This is where your agent can help. Discuss which options work best for you, strategize and plan. Sometimes it means biting the bullet and waiting a while before shopping that next idea. Sometimes it means learning the ins-and-outs of Indie publishing and marketing and sales. But your agent should be able to help you there.
But I Don’t Have an Agent
If you don’t have an agent and are traditionally published it is still good advice to keep money woes to yourself when talking with your editor or publisher. You may gain sympathy but might also weaken your negotiating position. (The question of why you don’t have an agent is for another day!)
If you publish on your own or even under a hybrid model and don’t have an agent, I still recommend being very close-hold with your money details or successes with fellow authors. Your desire to share may hurt another author who is struggling. Or you may give another false hope that they too will replicate your success without any work at all. If you want to share your Indie publishing details on your blog, do it with grace and humility and emphasize “Your mileage may vary.”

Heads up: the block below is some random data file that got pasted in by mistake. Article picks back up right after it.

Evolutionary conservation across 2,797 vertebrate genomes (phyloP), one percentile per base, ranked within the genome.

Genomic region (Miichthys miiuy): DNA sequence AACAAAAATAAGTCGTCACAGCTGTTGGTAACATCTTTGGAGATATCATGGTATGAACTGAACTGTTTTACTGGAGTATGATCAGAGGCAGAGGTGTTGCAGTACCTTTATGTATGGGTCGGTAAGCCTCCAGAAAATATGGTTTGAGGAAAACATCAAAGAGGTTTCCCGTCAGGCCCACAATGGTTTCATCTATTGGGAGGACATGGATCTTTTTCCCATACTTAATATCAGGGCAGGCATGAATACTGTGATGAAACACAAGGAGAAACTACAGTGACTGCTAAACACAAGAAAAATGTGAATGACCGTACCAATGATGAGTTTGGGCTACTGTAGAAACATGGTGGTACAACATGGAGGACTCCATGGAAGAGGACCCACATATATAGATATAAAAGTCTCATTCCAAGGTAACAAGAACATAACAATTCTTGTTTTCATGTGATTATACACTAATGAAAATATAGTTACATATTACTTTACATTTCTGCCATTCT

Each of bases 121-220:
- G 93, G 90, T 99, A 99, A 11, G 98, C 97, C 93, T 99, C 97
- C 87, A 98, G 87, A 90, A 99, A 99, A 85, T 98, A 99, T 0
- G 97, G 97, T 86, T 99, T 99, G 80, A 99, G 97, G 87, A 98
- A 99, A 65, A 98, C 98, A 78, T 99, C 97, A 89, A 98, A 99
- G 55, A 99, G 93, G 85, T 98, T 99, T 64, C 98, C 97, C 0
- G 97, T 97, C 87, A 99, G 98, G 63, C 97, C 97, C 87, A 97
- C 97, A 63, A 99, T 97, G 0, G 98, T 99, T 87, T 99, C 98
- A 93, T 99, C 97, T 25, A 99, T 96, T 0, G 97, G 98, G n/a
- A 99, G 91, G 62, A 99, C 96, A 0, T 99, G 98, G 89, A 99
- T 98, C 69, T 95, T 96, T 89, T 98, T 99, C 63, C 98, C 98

What About the News Stories I Read?
You read about amazing news stories of author’s success both traditional and independent…because they are amazing. They are the exception and thus become newsworthy. That is why we read about the numbers for Rowling, King, Patterson, Howey, Konrath, Hocking, Grisham, etc. Their successes are truly exceptional, in every sense of the word. For some they are an inspiration and a model upon which an author can build their own successes, and that is a great thing. I applaud the effort to teach others how to achieve success.
But it isn’t the exceptional stories that create consternation. It is the mid-level author who talks to another mid-level author and says “I made $22,000 last year and am so depressed” not knowing that their friend earned $8,300 and is now ready to give up after hearing your numbers.
As mentioned earlier, please use common sense. Keep your “business” to yourself and your most trusted advisers. And remember, money is important for survival in our culture, but writing only for monetary reward is not where most of us should live.